Semester 10

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# Semester 10 - PowerPoint PPT Presentation

Semester 10. Time sure flies. PotW Solution. One possible solution is to randomly search the grid: At each point in your search, look at the (up to four) empty neighboring spaces For each neighbor, conduct a flood-fill, and count the number of empty spaces in that region

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### Semester 10

Time sure flies.

PotW Solution
• One possible solution is to randomly search the grid:
• At each point in your search, look at the (up to four) empty neighboring spaces
• For each neighbor, conduct a flood-fill, and count the number of empty spaces in that region
• This tells you the best possible result if you go in that direction
• You might call this the "heuristic" function
• Out of the neighboring spaces with the maximal heuristic, pick a random one.
• If you have no empty spaces, you restart the search, and keep looking until time runs out
PotW Solution - Example
• Orange is travelled path
• Red is suboptimal – green is better
General Shortest Path Info
• A shortest path between two nodes on a graph is exactly what it sounds like
• "Distance" in this case is measured as the sum of edge weights
• Note that this measure is still well-defined if edges are:
• unidirectional: you can only travel across certain edges in one direction
• negative: travelling across the edge sends you backwards in time (!)
Dijkstra’s ShortestPath Algorithm!

 not the shortest title

• Given a source node s, Dijkstra\'s can quickly tell you the distance from a single source node to every other node
• Dijkstra\'s Algorithm works for all graphs, except those that have negative edges
• At each step of Dijkstra\'s, the algorithm maintains a list of distances, dist, from the source to every other node
• dist is not quite finalized until the end of the algorithm
• It is instead improved over time
• dist(source,source) is initialized as 0
• dist(source, x) is initalized as infinity for all other x
Dijkstra’s Algorithm (cont.)
• It is, in essence, a greedy algorithm
• At each step of the algorithm, it finds the closest node, cur, and marks it as visited
• This node\'s distance is now finalized
• It then updates all neighbors of cur, neigh
• Update dist(source,neigh) using cur as the intermediary node
• This greediness only works if all edge weights are nonnegative
• "Updating" the distance from a to b given an intermediary m:
• dist(a,b)=min(dist(a,b),dist(a,m)+dist(m,b))
• Note that order matters: dist(x,y) may not be the same as dist(y,x)
Performance
• Number of nodes n
• Number of edges: m
• Note that you visit each node exactly once when you perform updates
• O(n2 + m) with looping to find node with minimum distance
• Look over each node O(n) times
• O((m + n) logn) with binary heaps - found in Java\'s PriorityQueue
• O(m + nlogn) with complex data structures
• No advantage in practice over previous option
• This is essentially optimal in terms of theoretical complexity
Using PriorityQueue
• O(n2+m) can be turned into O((m+n) logn):
• The PriorityQueue data structure helps you maintain the smallest item in a dynamic (changing) set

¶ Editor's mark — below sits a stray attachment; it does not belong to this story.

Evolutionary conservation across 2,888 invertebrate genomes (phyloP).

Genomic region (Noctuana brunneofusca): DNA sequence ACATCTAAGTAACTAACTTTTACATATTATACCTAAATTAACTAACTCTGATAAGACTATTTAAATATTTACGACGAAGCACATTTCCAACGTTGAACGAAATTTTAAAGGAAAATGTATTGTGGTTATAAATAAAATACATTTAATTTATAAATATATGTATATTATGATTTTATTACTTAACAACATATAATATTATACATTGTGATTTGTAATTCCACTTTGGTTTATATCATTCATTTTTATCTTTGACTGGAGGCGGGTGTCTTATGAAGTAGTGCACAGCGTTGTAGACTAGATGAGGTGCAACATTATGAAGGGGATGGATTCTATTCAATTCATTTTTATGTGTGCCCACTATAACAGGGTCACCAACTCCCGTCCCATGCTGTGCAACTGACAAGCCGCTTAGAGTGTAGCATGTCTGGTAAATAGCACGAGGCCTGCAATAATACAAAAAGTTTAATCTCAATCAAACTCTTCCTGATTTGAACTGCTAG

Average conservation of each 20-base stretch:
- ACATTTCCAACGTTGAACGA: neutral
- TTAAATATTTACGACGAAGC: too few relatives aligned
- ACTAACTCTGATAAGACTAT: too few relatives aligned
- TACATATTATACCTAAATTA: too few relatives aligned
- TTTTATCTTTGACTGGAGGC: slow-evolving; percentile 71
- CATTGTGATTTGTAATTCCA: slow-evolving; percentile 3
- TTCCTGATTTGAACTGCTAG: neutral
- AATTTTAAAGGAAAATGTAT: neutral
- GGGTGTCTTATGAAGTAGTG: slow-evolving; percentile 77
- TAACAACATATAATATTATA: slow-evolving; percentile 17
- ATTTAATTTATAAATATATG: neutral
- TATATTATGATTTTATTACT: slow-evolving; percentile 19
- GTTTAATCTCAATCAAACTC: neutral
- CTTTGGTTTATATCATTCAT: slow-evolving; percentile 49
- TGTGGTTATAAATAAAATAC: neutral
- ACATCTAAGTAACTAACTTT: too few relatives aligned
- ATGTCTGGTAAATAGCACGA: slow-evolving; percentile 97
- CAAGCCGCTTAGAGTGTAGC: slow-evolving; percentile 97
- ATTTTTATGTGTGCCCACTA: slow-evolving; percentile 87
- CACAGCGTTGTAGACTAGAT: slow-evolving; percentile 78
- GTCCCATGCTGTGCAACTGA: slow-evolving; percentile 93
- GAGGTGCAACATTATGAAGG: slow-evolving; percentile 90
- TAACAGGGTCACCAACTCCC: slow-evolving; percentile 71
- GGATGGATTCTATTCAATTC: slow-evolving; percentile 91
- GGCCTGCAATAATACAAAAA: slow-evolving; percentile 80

• In this case, it helps you find the closest node quickly
• Every time you update a node\'s distance, add it to the queue: this takes O(mlogn) time
• Note that this allows duplicate items
• This is necessary because only the top item in the queue is accessible
• Just make sure you skip over duplicates when you query (peek) later on
• Every time you query the closest node, pop it from the queue: this takes O(nlogn) time
Examples/Extensions
• To reconstruct the shortest path:
• For each node, remember its "parent" node
• Parent = the node that was last used to update its distance
• Usually, in contest problems, constructing the graph is the hardest part of the problem
• What if you\'re allowed to magically skip (teleport across) up to k edges?
• Extension: In 1994, David Eppstein published an elegant solution for the kth shortest path
• Amazingly, its complexity is basically the same as Dijkstra\'s: O(m+nlogn+k)
USACO!
• Today is the last day to take the January USACO!
• 4 hours instead of 3! (supposedly b/c problems are tougher than usual)
• As usual, participation is worth 5 points of PotW credit
• December and January USACO problems will be covered next meeting
PotW: Round Trip

Today, Bessie wants to take a trip to a city, but doesn\'t know where yet. She has x dollars to spend, and the airline she is using charges \$1 per mile. Tell her how many cities she might be able to visit, if she starts at node #1. Please note that all possible flights are one-way only, and after visiting her destination, she must also return. She can also take as many flights as she wants. Please also include node #1 in your count.

Round Trip: Details
• Assume that every city is visitable from every other city given an infinite amount of money
• Also assume that all plane flight distances are less than 1000
• Let N=# of cities, and M=# of flights
• For 25 points, solve for N<100 and M<100
• For 40 points, solve for N<10000 and M<100000
Sample Input/Output
• Input:11 (x)4 6 (# of cities, # of flights)1 2 1 (flight #1: city #1, city #2, then distance in miles)2 3 3 (flight #2)1 3 6 (etc.)3 1 73 4 64 1 2
• Output:3 (she can visit nodes #1,2, or 3, but not 4)
Hints
• Note that this is very similar to a standard Dijkstra\'s problem
• cities = nodes, and flights = unidirectional edges
• However, how do you take into account Bessie having to come back from her destination?
• Run Dijkstra\'s twice:
• Once with the given edges, and once with the given edges, but reversed
• For every city, add these two distances up, and if they\'re less than or equal to x, you can indeed visit the city.